A permanent Picasso exhibit extends through several buildings and two floors. The hospital museum displays archaeology of an earlier building, stories about staff and patients and a wall of medical implements. The one criticism I would make is that while each of the new uses seems to fit well in its location, it is hard to get a sense of the overall historic plan of the hospital. We had been walking through it for a while before I realized we were there. Maybe it was just me, as someone who does this for a living, but I wanted to understand how the hospital had functioned and what each new use was occupying. But if this is the worst or only criticism I have, that’s something I can accept as long as this historic place has found a successful reuse and continues to contribute to its community as a place of culture and even an economic generator.
Why Do They Always Say That Preservation Has No Economic Value?
It’s really interesting when politicians or owners claim that a building is too deteriorated to be repaired when it is often their lack of action that led to that deterioration. It’s called “demolition by neglect.” Several articles I’ve read about the Fergus Falls Regional Treatment Center quote local politicians with saying that preservation of the place has no economic value. Who are these people being voted into office? Are they living in a vacuum? Study after study shows that the value of economic development of existing buildings is often the creation of jobs, and the value of historic preservation is the creation of well-paying local jobs and the retention of place and memory.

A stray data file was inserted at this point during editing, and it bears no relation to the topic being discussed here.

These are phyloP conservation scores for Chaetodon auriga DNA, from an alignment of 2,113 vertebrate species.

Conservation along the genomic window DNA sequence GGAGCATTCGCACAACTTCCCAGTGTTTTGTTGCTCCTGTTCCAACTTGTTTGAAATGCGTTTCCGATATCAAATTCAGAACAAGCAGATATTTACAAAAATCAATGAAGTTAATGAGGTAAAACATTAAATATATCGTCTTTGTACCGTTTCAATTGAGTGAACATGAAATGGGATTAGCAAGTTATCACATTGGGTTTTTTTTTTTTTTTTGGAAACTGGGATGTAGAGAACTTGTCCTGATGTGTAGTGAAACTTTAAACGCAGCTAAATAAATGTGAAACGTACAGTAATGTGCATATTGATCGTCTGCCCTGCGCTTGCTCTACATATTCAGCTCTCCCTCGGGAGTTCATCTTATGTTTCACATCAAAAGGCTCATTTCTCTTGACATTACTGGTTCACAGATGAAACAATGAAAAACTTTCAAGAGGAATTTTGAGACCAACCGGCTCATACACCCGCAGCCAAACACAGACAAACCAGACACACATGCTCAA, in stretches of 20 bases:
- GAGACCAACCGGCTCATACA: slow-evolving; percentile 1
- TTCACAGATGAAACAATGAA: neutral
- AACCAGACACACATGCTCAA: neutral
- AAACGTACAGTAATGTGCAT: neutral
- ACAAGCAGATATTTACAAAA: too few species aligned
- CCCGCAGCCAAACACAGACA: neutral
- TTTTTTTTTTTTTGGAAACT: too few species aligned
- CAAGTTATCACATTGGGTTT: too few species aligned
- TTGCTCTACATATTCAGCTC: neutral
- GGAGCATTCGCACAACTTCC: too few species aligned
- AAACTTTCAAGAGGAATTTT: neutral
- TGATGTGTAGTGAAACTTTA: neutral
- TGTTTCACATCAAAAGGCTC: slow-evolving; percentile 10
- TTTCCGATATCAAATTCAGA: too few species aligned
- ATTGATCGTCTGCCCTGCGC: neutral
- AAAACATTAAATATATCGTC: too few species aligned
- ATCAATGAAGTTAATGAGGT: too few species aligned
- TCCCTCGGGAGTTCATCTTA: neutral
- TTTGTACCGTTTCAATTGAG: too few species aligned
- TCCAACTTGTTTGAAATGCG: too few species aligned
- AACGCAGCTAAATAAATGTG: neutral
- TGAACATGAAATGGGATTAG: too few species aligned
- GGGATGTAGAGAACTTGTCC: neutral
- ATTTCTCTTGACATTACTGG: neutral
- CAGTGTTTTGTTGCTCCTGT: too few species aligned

I care about Fergus Falls because it’s one of the truly terrific Kirkbride-plan hospitals remaining in the US and as someone who has spent 30 years working on and being concerned about the Richardson Olmsted Complex in Buffalo (probably the most spectacular of all the Kirkbrides), a threat to another one is a threat to them all. Nearly 70 Kirkbrides were built in the US and less than half remain. Most are in a state of abandonment or deterioration.
Much of the Richardson (almost 500,000 remaining square feet) had been abandoned and deteriorating since 1974, but the community never gave up and the political and financial stars finally aligned in 2006 when New York’s then governor allocated $100 M as seed money to stabilize and reuse it. Of course, the story is very complex and please review our website and this short film we made for more information.
Are Americans so quick to abandon and demolish because we have so much? Do places like Bruges reuse and save without thinking about it because it’s in their cultural DNA, or because they have less space and square footage and therefore it’s all sacred, or because access to landfills is more difficult? If landfills charged more here, charged what the real cost of demolition is to our planet, no one would be so quick to suggest that it’s easier and less expensive to demolish than reuse.